CISA Warns of Vulnerabilities in Popular Domain Name System Software 


Security advisories note attackers could remotely exploit flaws to cause a denial of service.

The Cybersecurity and Infrastructure Security Agency highlighted software vulnerabilities in the Berkeley Internet Name Domain and urged administrators to patch the widely used open source system. 

“The Internet Systems Consortium has released security advisories that address vulnerabilities affecting multiple versions of ISC Berkeley Internet Name Domain,” CISA wrote. “A remote attacker could exploit these vulnerabilities to cause a denial-of-service condition. CISA encourages users and administrators to review the following ISC advisories for more information and to apply the necessary updates.”

There are no workarounds identified in the advisories, which the ISC released Friday. The ISC implores users to employ the only solution: “Upgrade to the patched release most closely related to your current version of BIND.”

ISC noted five related vulnerabilities, four of which were ranked “medium” in severity, all of which could be exploited remotely. 

The Domain Name System allows for internet protocol addresses to be viewed as the user-friendly words in a uniform resource locator. But target machines can be spoofed or flooded by requests sent by malicious hackers, causing disruptions to the operation.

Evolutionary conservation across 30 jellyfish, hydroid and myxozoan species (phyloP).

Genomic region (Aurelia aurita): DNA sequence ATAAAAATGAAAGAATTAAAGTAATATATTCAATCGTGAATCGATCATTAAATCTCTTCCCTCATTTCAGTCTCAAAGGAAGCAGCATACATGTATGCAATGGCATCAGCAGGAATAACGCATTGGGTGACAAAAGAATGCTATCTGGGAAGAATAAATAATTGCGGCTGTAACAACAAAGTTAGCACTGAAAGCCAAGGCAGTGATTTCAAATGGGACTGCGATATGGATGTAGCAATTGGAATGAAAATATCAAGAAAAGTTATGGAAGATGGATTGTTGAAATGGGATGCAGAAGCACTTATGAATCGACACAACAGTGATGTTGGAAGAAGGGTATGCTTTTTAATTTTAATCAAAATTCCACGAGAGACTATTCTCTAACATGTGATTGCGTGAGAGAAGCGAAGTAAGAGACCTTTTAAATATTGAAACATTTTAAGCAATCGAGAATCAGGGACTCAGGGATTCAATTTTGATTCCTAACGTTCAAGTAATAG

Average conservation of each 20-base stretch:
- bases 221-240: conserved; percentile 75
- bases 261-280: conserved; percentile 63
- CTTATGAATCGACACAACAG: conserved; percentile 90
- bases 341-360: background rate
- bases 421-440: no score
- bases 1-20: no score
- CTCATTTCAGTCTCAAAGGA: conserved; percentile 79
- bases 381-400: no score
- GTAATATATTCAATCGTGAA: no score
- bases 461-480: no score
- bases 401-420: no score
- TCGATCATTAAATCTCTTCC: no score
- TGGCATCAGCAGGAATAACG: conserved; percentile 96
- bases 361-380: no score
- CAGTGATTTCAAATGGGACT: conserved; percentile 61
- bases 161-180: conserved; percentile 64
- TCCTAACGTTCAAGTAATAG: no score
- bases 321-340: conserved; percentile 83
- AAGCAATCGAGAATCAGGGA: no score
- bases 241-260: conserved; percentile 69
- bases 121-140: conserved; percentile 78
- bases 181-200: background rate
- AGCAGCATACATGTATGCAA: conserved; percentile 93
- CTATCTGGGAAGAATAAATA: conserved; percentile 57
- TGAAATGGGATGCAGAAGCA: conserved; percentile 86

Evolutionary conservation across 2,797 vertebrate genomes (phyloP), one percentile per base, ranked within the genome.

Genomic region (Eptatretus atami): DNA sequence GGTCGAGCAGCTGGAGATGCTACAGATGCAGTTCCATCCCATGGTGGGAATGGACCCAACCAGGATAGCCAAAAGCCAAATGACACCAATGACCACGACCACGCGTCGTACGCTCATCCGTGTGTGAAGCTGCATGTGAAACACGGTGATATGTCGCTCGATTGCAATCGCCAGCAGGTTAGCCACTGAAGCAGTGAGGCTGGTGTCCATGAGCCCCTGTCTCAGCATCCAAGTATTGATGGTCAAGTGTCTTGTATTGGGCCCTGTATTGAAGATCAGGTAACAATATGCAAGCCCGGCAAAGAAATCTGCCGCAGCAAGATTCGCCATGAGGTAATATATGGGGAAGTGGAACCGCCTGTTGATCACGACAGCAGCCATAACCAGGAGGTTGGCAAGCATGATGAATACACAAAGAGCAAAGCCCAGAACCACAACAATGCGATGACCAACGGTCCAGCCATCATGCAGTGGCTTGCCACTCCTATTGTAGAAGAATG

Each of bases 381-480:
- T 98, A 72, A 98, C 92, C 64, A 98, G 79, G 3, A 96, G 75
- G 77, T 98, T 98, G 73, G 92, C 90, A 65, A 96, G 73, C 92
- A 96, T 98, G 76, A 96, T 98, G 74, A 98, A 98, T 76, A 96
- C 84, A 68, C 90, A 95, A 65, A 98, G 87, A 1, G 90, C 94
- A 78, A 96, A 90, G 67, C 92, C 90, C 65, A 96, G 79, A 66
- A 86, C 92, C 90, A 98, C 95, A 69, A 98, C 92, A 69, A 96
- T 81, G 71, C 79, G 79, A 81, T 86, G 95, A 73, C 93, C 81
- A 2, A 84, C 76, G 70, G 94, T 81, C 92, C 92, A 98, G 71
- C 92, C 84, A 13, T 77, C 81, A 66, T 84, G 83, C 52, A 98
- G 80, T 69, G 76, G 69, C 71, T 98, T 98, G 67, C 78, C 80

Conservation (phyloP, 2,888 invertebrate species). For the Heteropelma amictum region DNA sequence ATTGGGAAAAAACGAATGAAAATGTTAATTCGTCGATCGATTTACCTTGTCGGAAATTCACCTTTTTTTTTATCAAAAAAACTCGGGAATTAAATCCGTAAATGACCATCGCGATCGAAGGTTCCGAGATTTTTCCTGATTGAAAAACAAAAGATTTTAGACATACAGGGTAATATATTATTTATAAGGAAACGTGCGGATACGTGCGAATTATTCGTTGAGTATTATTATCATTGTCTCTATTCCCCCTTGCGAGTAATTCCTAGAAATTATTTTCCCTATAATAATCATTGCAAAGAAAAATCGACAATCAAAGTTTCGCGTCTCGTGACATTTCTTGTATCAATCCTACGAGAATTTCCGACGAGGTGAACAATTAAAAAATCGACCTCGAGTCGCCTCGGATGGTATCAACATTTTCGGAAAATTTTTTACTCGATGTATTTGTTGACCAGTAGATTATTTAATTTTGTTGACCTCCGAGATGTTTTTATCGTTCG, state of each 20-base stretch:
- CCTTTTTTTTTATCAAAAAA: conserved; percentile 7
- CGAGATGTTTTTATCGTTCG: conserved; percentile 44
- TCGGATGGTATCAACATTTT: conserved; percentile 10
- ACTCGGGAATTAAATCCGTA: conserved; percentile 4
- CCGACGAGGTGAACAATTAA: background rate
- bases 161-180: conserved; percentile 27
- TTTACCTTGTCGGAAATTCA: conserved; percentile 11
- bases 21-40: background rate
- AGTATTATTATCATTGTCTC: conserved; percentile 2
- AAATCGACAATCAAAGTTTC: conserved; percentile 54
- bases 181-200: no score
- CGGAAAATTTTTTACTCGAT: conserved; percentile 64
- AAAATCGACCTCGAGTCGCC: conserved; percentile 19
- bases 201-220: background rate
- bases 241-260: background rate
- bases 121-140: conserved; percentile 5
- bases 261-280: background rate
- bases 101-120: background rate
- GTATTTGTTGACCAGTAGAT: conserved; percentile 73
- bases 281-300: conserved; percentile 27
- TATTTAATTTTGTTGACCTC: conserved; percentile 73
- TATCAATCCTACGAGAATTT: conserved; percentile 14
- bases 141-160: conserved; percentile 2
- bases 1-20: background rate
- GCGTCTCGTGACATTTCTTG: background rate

In describing one vulnerability, the ISC said versions of BIND that use the libuv network manager, have incorrectly specified the size of a maximum buffer, which would allow a deliberately constructed payload making its way through transmission control protocols to disable the server.  

“An attacker who can establish a TCP connection with the server and send data on that connection can exploit this to trigger the assertion failure, causing the server to exit,” the advisory reads. 

Other vulnerabilities that can cause the server to crash surround misconfigurations and signatures attached to requests for addresses.  

ISC credited Emanuel Almeida of Cisco Systems; Dave Feldman, Jeff Warren, and Joel Cunningham of Oracle; Joop Boonen of credativ GmbH and Lyu Chiy; and Joseph Gullo for the discoveries.

There are currently no known active exploits for any of the vulnerabilities.